RJD2 Technically advanced, seamlessly simplistic.

R.J. Krohn's modest personality illuminates his obsession with underground hiphop culture, as well as the technology behind it. With this fascination in his back pocket, Krohn—as RJD2—made a fast name for himself as DJ/producer for notable emcees like Megahertz, Camu Tao, Jakki, and Copywrite before even contemplating a solo endeavor.

In 2002, he released his first solo project, Dead Ringer, on Definitive Jux—the mighty former vanguard label of instrumental and hiphop mixing—and was lickety-split hallowed by fans and brethren alike as the best new thing since DJ Shadow.

Perhaps due to typical sophomore pressures, 2004's Since We Last Spoke deserted RJ's gritty hiphop samples for general genre whoredom. The samples know virtually no boundaries—mixing elements of pure rock, downtempo, and indierock on the same album, but with success on only about half of the tracks. Pretty goddamn ballsy—and sadly, pretty uneven.

The failures of Since We Last Spoke should hardly be indicative of the live show however, as RJ has long been renowned for producing sets that resemble only fragments of his recordings. In true turntablism, the whole experience of the album often becomes irrelevant in the live setting—and especially in the case of RJD2. Some unique live treats have included, but aren't limited to: the liberal employment of his own crappy vocals, fake beards, and even occasional acoustic renditions of the artists that he samples. Besides his little stunts, RJ impresses with his hands: four-turntable reconstructions of his own albums with completely new material, plus live beat making. In plainer terms, it's something akin to the same level of multi-tasking those jovial guys at Saturday Market employ to jam the bass drum, harmonica, guitar, glockenspiel, and tie a balloon into the shape of a dog all at the same time.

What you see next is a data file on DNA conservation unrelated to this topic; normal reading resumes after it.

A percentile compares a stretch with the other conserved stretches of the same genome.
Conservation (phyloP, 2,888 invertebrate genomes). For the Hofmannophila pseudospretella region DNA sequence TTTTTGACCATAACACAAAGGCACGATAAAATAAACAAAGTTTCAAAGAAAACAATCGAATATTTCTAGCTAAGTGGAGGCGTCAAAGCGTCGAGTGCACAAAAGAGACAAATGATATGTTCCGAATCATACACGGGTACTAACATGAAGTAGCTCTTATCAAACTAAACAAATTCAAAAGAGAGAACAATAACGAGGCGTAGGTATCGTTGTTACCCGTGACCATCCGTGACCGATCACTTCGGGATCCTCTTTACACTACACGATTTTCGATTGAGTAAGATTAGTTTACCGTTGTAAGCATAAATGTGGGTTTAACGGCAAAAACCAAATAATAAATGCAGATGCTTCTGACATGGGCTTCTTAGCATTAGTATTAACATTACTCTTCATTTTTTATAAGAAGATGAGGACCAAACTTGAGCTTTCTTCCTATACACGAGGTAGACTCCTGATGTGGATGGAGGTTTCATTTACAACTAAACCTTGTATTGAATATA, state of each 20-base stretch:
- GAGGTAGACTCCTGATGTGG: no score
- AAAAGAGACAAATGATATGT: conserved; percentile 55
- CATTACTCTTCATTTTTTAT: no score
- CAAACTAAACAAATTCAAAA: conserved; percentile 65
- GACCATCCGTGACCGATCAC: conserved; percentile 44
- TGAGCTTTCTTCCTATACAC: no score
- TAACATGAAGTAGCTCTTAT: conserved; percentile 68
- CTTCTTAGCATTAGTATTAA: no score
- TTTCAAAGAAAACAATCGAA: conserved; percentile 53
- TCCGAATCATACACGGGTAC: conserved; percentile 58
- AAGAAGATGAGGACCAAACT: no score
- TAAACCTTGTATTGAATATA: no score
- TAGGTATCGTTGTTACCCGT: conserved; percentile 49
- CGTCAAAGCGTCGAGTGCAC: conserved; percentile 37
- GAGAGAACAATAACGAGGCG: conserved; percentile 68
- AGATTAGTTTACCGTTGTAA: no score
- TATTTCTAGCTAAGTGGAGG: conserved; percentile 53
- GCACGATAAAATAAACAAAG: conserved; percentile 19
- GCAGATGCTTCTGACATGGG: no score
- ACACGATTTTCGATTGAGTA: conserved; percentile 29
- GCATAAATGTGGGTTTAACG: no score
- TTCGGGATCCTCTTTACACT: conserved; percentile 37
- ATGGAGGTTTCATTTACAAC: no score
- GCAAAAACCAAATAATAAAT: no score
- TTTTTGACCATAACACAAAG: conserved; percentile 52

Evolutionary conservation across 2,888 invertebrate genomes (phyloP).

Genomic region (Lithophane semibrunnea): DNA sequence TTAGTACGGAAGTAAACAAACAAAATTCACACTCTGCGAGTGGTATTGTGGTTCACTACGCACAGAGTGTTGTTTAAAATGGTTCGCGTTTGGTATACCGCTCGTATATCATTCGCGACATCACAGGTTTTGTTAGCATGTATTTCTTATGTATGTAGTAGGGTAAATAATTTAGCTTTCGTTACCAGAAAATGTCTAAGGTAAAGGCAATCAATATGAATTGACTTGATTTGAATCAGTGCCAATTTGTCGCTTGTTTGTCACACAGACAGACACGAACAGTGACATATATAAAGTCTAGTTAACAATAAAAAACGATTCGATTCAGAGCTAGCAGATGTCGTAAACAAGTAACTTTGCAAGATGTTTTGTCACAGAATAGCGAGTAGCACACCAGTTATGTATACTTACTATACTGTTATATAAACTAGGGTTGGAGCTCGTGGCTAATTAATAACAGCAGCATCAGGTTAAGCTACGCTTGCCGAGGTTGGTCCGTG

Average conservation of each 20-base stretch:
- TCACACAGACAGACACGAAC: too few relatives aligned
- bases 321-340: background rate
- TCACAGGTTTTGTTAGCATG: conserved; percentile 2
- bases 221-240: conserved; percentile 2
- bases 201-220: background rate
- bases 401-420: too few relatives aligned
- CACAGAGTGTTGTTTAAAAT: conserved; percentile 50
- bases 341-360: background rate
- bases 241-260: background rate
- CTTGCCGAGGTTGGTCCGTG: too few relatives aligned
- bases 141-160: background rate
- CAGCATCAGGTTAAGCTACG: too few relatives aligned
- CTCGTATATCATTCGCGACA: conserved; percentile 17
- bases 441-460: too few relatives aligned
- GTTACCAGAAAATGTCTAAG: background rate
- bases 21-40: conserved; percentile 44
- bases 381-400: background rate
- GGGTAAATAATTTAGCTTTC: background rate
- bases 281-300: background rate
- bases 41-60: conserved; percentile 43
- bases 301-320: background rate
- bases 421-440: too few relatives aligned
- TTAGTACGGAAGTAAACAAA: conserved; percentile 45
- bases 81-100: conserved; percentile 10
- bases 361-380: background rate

Though impressive in its technical acumen, the real beauty in RJD2's style is just how delicately assembled and seamlessly simplistic it feels—almost as if the samples were parts of some organic construction. RJD2's pure scratch gymnastics will undoubtedly muster instant respect from listeners willing to have their minds blown.